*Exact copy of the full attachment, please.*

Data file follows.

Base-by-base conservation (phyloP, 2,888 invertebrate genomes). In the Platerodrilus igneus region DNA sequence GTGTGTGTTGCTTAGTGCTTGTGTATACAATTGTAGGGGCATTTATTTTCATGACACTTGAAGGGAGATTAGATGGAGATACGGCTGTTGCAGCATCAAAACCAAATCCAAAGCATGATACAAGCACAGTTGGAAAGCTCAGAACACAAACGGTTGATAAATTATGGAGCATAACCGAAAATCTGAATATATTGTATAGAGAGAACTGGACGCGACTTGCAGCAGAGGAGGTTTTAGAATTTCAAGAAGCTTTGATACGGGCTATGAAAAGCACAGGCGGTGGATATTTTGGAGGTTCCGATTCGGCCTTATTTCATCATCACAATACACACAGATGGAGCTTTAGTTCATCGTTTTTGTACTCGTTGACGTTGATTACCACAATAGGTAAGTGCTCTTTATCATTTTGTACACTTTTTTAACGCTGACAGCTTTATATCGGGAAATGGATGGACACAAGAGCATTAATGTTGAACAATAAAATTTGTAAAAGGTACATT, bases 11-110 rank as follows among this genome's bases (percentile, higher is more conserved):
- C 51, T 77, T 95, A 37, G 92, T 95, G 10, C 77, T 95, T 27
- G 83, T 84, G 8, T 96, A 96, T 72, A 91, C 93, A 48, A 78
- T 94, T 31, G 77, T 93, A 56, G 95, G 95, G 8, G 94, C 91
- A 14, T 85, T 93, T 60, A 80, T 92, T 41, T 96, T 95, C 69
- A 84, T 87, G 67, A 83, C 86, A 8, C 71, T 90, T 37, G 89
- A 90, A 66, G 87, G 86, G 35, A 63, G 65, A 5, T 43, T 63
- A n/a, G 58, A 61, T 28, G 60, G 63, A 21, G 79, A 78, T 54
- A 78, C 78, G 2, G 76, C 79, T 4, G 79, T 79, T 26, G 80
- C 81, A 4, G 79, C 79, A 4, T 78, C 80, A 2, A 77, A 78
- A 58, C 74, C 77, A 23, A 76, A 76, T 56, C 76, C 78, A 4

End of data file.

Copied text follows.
Base-by-base conservation (phyloP, 2,888 invertebrate genomes). In the Platerodrilus igneus region DNA sequence GTGTGTGTTGCTTAGTGCTTGTGTATACAATTGTAGGGGCATTTATTTTCATGACACTTGAAGGGAGATTAGATGGAGATACGGCTGTTGCAGCATCAAAACCAAATCCAAAGCATGATACAAGCACAGTTGGAAAGCTCAGAACACAAACGGTTGATAAATTATGGAGCATAACCGAAAATCTGAATATATTGTATAGAGAGAACTGGACGCGACTTGCAGCAGAGGAGGTTTTAGAATTTCAAGAAGCTTTGATACGGGCTATGAAAAGCACAGGCGGTGGATATTTTGGAGGTTCCGATTCGGCCTTATTTCATCATCACAATACACACAGATGGAGCTTTAGTTCATCGTTTTTGTACTCGTTGACGTTGATTACCACAATAGGTAAGTGCTCTTTATCATTTTGTACACTTTTTTAACGCTGACAGCTTTATATCGGGAAATGGATGGACACAAGAGCATTAATGTTGAACAATAAAATTTGTAAAAGGTACATT, bases 11-110 rank as follows among this genome's bases (percentile, higher is more conserved):
- C 51, T 77, T 95, A 37, G 92, T 95, G 10, C 77, T 95, T 27
- G 83, T 84, G 8, T 96, A 96, T 72, A 91, C 93, A 48, A 78
- T 94, T 31, G 77, T 93, A 56, G 95, G 95, G 8, G 94, C 91
- A 14, T 85, T 93, T 60, A 80, T 92, T 41, T 96, T 95, C 69
- A 84, T 87, G 67, A 83, C 86, A 8, C 71, T 90, T 37, G 89
- A 90, A 66, G 87, G 86, G 35, A 63, G 65, A 5, T 43, T 63
- A n/a, G 58, A 61, T 28, G 60, G 63, A 21, G 79, A 78, T 54
- A 78, C 78, G 2, G 76, C 79, T 4, G 79, T 79, T 26, G 80
- C 81, A 4, G 79, C 79, A 4, T 78, C 80, A 2, A 77, A 78
- A 58, C 74, C 77, A 23, A 76, A 76, T 56, C 76, C 78, A 4